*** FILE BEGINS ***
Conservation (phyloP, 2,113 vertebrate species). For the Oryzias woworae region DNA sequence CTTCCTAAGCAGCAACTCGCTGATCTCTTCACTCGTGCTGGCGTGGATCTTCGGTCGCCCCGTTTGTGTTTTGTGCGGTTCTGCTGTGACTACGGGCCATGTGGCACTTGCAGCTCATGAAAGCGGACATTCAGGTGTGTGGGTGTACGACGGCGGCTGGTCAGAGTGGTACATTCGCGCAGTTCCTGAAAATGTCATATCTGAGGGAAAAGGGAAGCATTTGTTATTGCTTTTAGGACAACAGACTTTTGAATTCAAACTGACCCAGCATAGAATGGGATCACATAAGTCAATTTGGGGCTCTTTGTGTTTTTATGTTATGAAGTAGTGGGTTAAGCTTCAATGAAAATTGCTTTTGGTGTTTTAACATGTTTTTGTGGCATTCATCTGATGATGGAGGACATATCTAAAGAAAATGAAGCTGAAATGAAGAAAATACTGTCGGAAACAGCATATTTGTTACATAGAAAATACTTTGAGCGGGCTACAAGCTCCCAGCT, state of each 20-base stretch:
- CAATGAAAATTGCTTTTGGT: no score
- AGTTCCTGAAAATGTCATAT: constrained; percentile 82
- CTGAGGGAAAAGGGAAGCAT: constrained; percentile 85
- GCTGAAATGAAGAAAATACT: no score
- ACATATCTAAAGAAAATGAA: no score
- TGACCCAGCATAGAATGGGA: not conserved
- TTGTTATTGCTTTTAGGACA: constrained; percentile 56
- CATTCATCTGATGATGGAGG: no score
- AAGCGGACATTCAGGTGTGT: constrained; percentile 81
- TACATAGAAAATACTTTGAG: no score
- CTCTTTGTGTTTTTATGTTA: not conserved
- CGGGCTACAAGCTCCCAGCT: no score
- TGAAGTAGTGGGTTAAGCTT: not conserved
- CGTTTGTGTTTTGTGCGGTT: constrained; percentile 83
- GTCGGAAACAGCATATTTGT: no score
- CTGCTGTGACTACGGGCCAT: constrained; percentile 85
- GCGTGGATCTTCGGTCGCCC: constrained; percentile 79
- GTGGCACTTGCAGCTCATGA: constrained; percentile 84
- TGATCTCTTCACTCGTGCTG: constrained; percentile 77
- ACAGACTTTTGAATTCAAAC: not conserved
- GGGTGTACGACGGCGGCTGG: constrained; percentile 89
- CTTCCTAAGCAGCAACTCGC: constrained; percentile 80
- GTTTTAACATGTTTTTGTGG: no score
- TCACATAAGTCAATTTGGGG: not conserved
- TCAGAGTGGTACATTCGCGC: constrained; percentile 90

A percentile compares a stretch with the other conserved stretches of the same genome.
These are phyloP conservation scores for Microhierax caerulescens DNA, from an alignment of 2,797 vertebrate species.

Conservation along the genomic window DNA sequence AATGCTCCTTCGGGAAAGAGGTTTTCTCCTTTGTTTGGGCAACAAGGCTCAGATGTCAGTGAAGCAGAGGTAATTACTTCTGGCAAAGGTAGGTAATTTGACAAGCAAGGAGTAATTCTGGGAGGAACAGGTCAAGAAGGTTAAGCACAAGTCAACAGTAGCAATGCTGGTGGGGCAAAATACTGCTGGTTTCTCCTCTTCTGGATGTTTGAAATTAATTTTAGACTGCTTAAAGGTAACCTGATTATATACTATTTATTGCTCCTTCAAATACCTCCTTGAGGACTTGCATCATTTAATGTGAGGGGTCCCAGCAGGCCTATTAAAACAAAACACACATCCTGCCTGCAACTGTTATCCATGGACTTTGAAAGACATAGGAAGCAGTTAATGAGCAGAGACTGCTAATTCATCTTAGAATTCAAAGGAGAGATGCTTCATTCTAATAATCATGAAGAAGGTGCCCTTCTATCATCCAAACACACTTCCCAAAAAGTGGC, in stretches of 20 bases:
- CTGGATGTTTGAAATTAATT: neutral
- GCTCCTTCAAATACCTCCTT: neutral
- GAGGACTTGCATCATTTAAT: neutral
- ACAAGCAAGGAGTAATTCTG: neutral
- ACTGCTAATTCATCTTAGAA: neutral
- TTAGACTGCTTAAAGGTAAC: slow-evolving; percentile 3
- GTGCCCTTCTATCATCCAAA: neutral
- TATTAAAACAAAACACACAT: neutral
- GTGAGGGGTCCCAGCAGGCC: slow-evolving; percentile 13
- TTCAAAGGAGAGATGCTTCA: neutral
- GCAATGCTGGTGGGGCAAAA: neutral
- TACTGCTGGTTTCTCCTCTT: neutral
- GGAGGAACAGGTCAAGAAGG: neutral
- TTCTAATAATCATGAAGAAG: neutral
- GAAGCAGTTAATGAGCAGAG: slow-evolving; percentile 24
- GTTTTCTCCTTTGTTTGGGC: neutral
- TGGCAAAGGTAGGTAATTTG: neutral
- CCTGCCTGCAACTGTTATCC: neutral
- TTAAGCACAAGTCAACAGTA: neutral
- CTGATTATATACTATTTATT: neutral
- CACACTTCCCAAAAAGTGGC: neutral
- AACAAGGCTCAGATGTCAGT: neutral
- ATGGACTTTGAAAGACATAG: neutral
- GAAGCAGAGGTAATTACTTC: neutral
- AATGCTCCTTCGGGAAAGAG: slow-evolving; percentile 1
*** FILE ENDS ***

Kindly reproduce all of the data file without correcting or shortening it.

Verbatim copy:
Conservation (phyloP, 2,113 vertebrate species). For the Oryzias woworae region DNA sequence CTTCCTAAGCAGCAACTCGCTGATCTCTTCACTCGTGCTGGCGTGGATCTTCGGTCGCCCCGTTTGTGTTTTGTGCGGTTCTGCTGTGACTACGGGCCATGTGGCACTTGCAGCTCATGAAAGCGGACATTCAGGTGTGTGGGTGTACGACGGCGGCTGGTCAGAGTGGTACATTCGCGCAGTTCCTGAAAATGTCATATCTGAGGGAAAAGGGAAGCATTTGTTATTGCTTTTAGGACAACAGACTTTTGAATTCAAACTGACCCAGCATAGAATGGGATCACATAAGTCAATTTGGGGCTCTTTGTGTTTTTATGTTATGAAGTAGTGGGTTAAGCTTCAATGAAAATTGCTTTTGGTGTTTTAACATGTTTTTGTGGCATTCATCTGATGATGGAGGACATATCTAAAGAAAATGAAGCTGAAATGAAGAAAATACTGTCGGAAACAGCATATTTGTTACATAGAAAATACTTTGAGCGGGCTACAAGCTCCCAGCT, state of each 20-base stretch:
- CAATGAAAATTGCTTTTGGT: no score
- AGTTCCTGAAAATGTCATAT: constrained; percentile 82
- CTGAGGGAAAAGGGAAGCAT: constrained; percentile 85
- GCTGAAATGAAGAAAATACT: no score
- ACATATCTAAAGAAAATGAA: no score
- TGACCCAGCATAGAATGGGA: not conserved
- TTGTTATTGCTTTTAGGACA: constrained; percentile 56
- CATTCATCTGATGATGGAGG: no score
- AAGCGGACATTCAGGTGTGT: constrained; percentile 81
- TACATAGAAAATACTTTGAG: no score
- CTCTTTGTGTTTTTATGTTA: not conserved
- CGGGCTACAAGCTCCCAGCT: no score
- TGAAGTAGTGGGTTAAGCTT: not conserved
- CGTTTGTGTTTTGTGCGGTT: constrained; percentile 83
- GTCGGAAACAGCATATTTGT: no score
- CTGCTGTGACTACGGGCCAT: constrained; percentile 85
- GCGTGGATCTTCGGTCGCCC: constrained; percentile 79
- GTGGCACTTGCAGCTCATGA: constrained; percentile 84
- TGATCTCTTCACTCGTGCTG: constrained; percentile 77
- ACAGACTTTTGAATTCAAAC: not conserved
- GGGTGTACGACGGCGGCTGG: constrained; percentile 89
- CTTCCTAAGCAGCAACTCGC: constrained; percentile 80
- GTTTTAACATGTTTTTGTGG: no score
- TCACATAAGTCAATTTGGGG: not conserved
- TCAGAGTGGTACATTCGCGC: constrained; percentile 90

A percentile compares a stretch with the other conserved stretches of the same genome.
These are phyloP conservation scores for Microhierax caerulescens DNA, from an alignment of 2,797 vertebrate species.

Conservation along the genomic window DNA sequence AATGCTCCTTCGGGAAAGAGGTTTTCTCCTTTGTTTGGGCAACAAGGCTCAGATGTCAGTGAAGCAGAGGTAATTACTTCTGGCAAAGGTAGGTAATTTGACAAGCAAGGAGTAATTCTGGGAGGAACAGGTCAAGAAGGTTAAGCACAAGTCAACAGTAGCAATGCTGGTGGGGCAAAATACTGCTGGTTTCTCCTCTTCTGGATGTTTGAAATTAATTTTAGACTGCTTAAAGGTAACCTGATTATATACTATTTATTGCTCCTTCAAATACCTCCTTGAGGACTTGCATCATTTAATGTGAGGGGTCCCAGCAGGCCTATTAAAACAAAACACACATCCTGCCTGCAACTGTTATCCATGGACTTTGAAAGACATAGGAAGCAGTTAATGAGCAGAGACTGCTAATTCATCTTAGAATTCAAAGGAGAGATGCTTCATTCTAATAATCATGAAGAAGGTGCCCTTCTATCATCCAAACACACTTCCCAAAAAGTGGC, in stretches of 20 bases:
- CTGGATGTTTGAAATTAATT: neutral
- GCTCCTTCAAATACCTCCTT: neutral
- GAGGACTTGCATCATTTAAT: neutral
- ACAAGCAAGGAGTAATTCTG: neutral
- ACTGCTAATTCATCTTAGAA: neutral
- TTAGACTGCTTAAAGGTAAC: slow-evolving; percentile 3
- GTGCCCTTCTATCATCCAAA: neutral
- TATTAAAACAAAACACACAT: neutral
- GTGAGGGGTCCCAGCAGGCC: slow-evolving; percentile 13
- TTCAAAGGAGAGATGCTTCA: neutral
- GCAATGCTGGTGGGGCAAAA: neutral
- TACTGCTGGTTTCTCCTCTT: neutral
- GGAGGAACAGGTCAAGAAGG: neutral
- TTCTAATAATCATGAAGAAG: neutral
- GAAGCAGTTAATGAGCAGAG: slow-evolving; percentile 24
- GTTTTCTCCTTTGTTTGGGC: neutral
- TGGCAAAGGTAGGTAATTTG: neutral
- CCTGCCTGCAACTGTTATCC: neutral
- TTAAGCACAAGTCAACAGTA: neutral
- CTGATTATATACTATTTATT: neutral
- CACACTTCCCAAAAAGTGGC: neutral
- AACAAGGCTCAGATGTCAGT: neutral
- ATGGACTTTGAAAGACATAG: neutral
- GAAGCAGAGGTAATTACTTC: neutral
- AATGCTCCTTCGGGAAAGAG: slow-evolving; percentile 1